Tuesday, November 8, 2011

No really, it's a revenue problem.

We have a spending problem in Washington not a revenue problem. That is one of the most common refrains uttered by virtually every neoconservative in the past 30 years. Is it correct? Does our government irresponsibly squander ample revenue? Perhaps in some cases, but largely I don't think that explains why we consistently have a budget deficit or a massive Federal debt. One of the direct causes for both is simply that US citizens are paying less taxes than ever. In this post, I will demonstrate two truths about taxes that are commonly misunderstood. I will go on to argue that federal taxes are important to society and that further decreasing tax revenue will realize consequences most people do not want.

  1. Across the board, everyone is paying less tax than at any other post-war time.
  2. Wealthy people especially are being taxed significantly less than at any other time.

To prove that people are being taxed less per year, I used tax bracket data found at The Tax Foundation. With that data, I wrote a small Python script to calculate marginal tax in inflation adjusted (Real) dollars. Then I compared the taxes owed by 3 different levels of tax payer. The first was someone whose Adjusted Gross Income (AGI) is $49,445. That number was the median individual income for 2010. The second income I chose was $250,000. I selected it because Obama's 2008 campaign used it as a definition of wealth. I also compared someone whose income is $1M since someone making that is part of the 1% protested against by Occupy Wall Street. For each income, I compared what the taxes owed would be or have been in 2011, 2001, 1991, 1981, 1971, 1961, and 1951. All comparisons were done with the individuals filing status as "Single".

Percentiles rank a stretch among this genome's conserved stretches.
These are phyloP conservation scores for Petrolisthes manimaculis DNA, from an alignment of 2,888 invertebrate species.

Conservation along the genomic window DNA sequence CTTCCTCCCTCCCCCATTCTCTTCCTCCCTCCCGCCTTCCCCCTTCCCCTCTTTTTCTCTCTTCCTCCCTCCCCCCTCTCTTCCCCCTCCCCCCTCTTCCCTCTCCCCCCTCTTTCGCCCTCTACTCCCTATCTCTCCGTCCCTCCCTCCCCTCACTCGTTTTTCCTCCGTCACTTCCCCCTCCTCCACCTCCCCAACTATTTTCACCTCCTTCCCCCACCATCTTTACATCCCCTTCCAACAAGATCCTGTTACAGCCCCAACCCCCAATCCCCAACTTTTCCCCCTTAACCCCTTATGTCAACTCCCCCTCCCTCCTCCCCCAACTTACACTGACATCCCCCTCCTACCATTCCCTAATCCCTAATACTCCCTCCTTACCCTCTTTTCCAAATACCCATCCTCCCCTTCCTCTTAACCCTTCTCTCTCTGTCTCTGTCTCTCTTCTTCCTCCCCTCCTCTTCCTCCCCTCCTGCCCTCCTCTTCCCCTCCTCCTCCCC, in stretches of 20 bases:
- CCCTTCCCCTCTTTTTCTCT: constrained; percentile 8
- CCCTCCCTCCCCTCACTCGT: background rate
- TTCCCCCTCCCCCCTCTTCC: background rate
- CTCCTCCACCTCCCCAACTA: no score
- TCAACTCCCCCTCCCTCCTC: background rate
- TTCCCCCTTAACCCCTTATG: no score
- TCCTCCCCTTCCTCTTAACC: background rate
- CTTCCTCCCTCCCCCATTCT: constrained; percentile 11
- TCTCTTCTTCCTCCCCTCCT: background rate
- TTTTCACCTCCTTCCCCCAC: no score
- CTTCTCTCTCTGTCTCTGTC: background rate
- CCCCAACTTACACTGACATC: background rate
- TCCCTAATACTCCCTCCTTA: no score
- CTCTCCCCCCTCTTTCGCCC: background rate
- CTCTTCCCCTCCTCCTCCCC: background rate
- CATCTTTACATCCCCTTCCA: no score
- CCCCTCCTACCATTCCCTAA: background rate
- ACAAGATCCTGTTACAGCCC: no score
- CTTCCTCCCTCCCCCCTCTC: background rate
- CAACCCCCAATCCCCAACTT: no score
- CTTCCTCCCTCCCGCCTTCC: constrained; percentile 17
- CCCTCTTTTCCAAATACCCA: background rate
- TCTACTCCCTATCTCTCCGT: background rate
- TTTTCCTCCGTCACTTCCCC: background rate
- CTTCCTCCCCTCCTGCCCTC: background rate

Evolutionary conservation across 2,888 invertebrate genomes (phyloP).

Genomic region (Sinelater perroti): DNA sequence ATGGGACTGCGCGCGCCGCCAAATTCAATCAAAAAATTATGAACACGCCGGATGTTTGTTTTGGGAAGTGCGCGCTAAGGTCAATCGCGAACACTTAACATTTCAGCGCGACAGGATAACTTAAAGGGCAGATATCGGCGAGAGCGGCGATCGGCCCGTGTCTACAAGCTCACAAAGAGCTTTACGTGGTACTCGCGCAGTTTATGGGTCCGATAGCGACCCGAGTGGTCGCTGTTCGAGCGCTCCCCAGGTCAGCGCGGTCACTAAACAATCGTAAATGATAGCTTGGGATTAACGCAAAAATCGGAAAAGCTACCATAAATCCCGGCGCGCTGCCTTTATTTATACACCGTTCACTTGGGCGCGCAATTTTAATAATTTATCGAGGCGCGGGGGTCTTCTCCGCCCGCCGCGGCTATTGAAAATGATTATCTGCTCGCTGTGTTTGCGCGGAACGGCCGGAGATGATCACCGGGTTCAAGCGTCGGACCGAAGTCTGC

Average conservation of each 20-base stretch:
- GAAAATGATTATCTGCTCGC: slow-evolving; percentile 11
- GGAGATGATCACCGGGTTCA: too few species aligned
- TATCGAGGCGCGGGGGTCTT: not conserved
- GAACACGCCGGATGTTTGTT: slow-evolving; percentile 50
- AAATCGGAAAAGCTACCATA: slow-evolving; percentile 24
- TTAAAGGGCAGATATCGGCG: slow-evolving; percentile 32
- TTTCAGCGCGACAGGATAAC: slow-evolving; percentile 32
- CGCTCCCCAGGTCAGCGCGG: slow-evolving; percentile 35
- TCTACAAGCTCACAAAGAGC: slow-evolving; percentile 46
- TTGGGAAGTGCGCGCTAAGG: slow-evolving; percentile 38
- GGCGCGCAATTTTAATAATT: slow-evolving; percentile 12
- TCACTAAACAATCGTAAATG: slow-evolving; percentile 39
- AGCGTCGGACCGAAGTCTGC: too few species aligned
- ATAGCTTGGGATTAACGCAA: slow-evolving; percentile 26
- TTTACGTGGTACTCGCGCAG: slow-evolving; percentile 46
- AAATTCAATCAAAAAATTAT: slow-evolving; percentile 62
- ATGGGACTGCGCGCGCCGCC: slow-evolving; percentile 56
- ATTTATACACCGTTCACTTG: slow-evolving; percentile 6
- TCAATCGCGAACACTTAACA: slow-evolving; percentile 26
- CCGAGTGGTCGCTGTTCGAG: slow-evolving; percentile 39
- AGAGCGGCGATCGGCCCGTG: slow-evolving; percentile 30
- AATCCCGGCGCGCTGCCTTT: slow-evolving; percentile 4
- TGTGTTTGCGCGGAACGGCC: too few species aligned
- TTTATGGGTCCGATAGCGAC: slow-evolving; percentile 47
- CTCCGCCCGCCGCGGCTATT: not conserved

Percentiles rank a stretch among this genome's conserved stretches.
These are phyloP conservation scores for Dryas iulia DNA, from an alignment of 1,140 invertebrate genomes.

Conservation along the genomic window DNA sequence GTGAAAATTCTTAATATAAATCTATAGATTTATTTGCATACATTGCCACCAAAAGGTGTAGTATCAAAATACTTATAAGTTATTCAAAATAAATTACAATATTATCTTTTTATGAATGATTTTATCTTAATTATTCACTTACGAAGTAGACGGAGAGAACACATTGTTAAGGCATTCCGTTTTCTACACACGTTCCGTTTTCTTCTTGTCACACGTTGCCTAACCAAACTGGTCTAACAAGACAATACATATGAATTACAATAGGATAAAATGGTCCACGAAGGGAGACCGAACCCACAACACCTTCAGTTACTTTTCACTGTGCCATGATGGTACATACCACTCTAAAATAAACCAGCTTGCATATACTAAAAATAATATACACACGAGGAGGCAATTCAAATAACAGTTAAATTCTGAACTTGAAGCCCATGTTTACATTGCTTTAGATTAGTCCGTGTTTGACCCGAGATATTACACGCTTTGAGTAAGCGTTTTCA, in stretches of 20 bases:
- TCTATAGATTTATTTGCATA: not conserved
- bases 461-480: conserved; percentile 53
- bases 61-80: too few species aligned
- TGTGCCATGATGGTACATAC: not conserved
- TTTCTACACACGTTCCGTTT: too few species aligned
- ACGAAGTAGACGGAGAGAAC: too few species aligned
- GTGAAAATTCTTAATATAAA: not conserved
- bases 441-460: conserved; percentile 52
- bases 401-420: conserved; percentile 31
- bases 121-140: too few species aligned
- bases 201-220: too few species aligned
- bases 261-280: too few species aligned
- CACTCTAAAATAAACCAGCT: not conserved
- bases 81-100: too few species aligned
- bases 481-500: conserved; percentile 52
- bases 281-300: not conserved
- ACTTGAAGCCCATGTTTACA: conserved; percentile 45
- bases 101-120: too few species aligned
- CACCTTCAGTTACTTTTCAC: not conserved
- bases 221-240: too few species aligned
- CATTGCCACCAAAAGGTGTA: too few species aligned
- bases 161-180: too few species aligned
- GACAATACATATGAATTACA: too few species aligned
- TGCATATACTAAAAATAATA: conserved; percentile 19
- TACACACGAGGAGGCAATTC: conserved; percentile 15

As is the definition of Adjusted Gross Income, this comparison is only related to marginal tax after all deductions and exemptions have been calculated.

As is obvious from these charts, across the board, marginal taxes owed have been dropping steadily for years. For the higher income levels, that drop started in earnest around the late 70s to early 80s.

Let's look at our current (2011) tax brackets. They are split into 4 columns.

  1. Married Filing Jointly
  2. Married Filing Separately
  3. Single (This is what I am using for comparison)
  4. Head of the Household

These 4 columns have been around in their current form since 1971. Within each column are six brackets. Here's what the Single column brackets look like:

  • 10% > $0
  • 15% > $8,500
  • 25% > $34,500
  • 28% > $69,675
  • 33% > $106,150
  • 35% > $189,575

So your rates go up for each dollar you make above a bracketed amount. Our current 6 bracket system is progressive (in other words, not flat). However, in the past we have been a lot more progressive. Here's what the Single column brackets looked like in 1969.

  • 14% > $0
  • 15% > $3,057
  • 16% > $6,114
  • 17% > $9,171
  • 19% > $12,228
  • 22% > $24,456
  • 25% > $36,683
  • 28% > $48,911
  • 32% > $61,139
  • 36% > $73,367
  • 39% > $85,594
  • 42% > $97,822
  • 45% > $110,050
  • 48% > $1222,278
  • 50% > $134,505
  • 53% > $158,961
  • 55% > $195,644
  • 58% > $232,328
  • 60% > $269,011
  • 62% > $305,694
  • 64% > $366,833
  • 66% > $427,972
  • 68% > $489,11